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BofA CEO Moynihan on Home Ownership

By    |   Monday, 17 Dec 2012 02:40 PM

Bank of America CEO Brian Moynihan spoke recently to an audience at the Brookings Institution on the future of home ownership. In a sense, it is truly the Bank of America because it was one of the largest recipients of government rescue funding during the 2008-09 financial crisis and because half of all Americans are customers. Moynihan took over as CEO in 2010 after the bank’s controversial acquisitions of Countrywide Financial ($8 billion bailout) and Merrill Lynch ($97 billion loan-loss backstop). Moynihan was introduced as a lawyer by trade, even though in a speech before the National Press Club, when asked about the robosigning of mortgage documents by leading banks, he denied that he was a lawyer, and even though he was the bank’s general counsel during the 2008-09 crisis.

On this occasion he was introduced as one who is so immersed in the details of complex products that he serves as his own risk manager.

Moynihan said that “Confidence never comes from knowing all the answers, but from being open to all the questions.” Questions he raised included the prospects for population growth and its impact on home ownership; lending standards and how they will ensure home ownership is accessible and sustainable for borrowers; the role of a strong affordable rental program; and the balance of the roles of the government and private sector.

He asserted that confidence in the housing system can be built by focusing on these questions, and he proclaimed that BofA is committed to being a part of this dialog, “having gotten through one of the toughest times in the company’s and the country’s housing history.”

Moynihan then proceeded to make some observations about the state of the housing recovery and other issues:

Housing recovery. There are signs of real, sustained recovery, and delinquencies are declining. In fact, 1.5 million homeowners have received modifications and other forms of relief from BofA, many under the national mortgage-servicing settlement. However, re-default rates are still high due to persistent high unemployment. Moreover, 40 percent of foreclosed properties are vacant. The bank is donating several thousand properties to needy families, including military families.

Policy resets based on challenging assumptions. Having a safe place to live does not necessarily require a mortgage, and home ownership should not be viewed as a vehicle for speculation, especially with capital guaranteed by the government. Work force mobility should also be considered, because it is necessary to respond to high unemployment and underwater home values, and a 30-year mortgage is not the best product to provide this. The nation’s growth rate has fallen below 3 percent, the probability of unemployment has increased and household formation has declined. Therefore, the purchase cycle can be expected to be longer. Even a responsible home purchase carries risk due to the effects of illness and unemployment.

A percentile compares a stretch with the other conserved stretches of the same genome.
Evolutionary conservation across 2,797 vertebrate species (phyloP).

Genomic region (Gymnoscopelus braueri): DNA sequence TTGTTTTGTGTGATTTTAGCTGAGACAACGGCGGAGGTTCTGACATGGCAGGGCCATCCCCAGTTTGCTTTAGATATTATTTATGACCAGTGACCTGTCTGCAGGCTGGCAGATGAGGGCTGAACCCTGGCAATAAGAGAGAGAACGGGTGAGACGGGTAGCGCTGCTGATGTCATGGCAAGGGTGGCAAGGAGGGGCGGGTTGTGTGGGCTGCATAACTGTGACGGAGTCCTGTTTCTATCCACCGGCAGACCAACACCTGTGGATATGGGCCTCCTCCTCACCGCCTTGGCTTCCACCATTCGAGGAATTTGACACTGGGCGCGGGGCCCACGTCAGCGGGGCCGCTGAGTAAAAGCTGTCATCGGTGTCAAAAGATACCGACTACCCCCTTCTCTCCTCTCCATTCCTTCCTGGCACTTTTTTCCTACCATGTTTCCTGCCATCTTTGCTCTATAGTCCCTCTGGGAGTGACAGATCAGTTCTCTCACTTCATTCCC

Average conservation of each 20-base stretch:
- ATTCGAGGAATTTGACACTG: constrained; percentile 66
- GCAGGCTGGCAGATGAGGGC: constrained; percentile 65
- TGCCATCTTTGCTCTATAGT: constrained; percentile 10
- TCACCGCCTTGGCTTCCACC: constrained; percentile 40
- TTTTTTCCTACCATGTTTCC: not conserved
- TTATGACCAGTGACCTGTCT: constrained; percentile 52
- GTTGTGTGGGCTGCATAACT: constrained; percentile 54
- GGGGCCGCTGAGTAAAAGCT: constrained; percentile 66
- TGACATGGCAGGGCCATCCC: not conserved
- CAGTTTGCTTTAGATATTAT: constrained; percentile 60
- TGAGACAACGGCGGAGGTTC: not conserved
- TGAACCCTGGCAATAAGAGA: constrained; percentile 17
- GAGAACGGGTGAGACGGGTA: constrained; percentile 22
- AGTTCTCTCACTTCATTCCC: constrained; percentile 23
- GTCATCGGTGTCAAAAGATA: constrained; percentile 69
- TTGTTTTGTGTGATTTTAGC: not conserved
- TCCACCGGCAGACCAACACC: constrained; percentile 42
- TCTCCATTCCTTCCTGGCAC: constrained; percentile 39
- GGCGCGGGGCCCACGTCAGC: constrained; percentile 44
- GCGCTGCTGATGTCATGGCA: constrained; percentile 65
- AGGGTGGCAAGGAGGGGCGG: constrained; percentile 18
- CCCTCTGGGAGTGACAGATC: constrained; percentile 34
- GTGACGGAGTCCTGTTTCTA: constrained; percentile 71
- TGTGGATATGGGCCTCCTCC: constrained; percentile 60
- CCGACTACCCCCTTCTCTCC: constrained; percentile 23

Resets by lenders. It is said that banks should lend more, but the crisis occurred because they lent too much to unqualified borrowers. BofA had exited subprime lending, but got back into it through its acquisition of Countrywide. There can be no margin for error in underwriting. In addition, home ownership should not be pursued at all costs, and the down payment amount needs to be increased, although not necessarily to 20 percent.

Resets related to government. This discussion is dominated by the stated need to wind down Fannie Mae and Freddie Mac. The reasons for government involvement in housing finance are to expand liquidity and to make home ownership more accessible than it otherwise might be. Now the government dominates the mortgage finance market. Three policies need to be reset: 1) the Federal Housing Authority needs to be returned to serving low- and moderate-income buyers; 2) the role of the government-sponsored enterprises has to be reduced to facilitate the return of private capital; and 3) uncertainty regarding rules must be reduced in order to attract private capital. These changes can only come with improved home prices and guarantees of liquidity for certain investors, and they need to be made in a holistic way.

Moynihan concluded with a call for the country to move forward from past recriminations and put the lessons learned from the crisis to good use, re-examine old paradigms and reset the American Dream of home ownership.

An observer might question whether Moynihan has gone far enough in questioning discredited assumptions. Perhaps the reset process still has some consequences and recriminations left in it, and perhaps it is past time for regulators to question whether a CEO should be allowed to serve as his own risk manager. One could also question whether confidence should be enshrined as the highest value to guide whatever changes are forthcoming in financial regulation and housing policy.

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Robert-Feinberg
Bank of America CEO Brian Moynihan spoke recently to an audience at the Brookings Institution on the future of home ownership.
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Monday, 17 Dec 2012 02:40 PM
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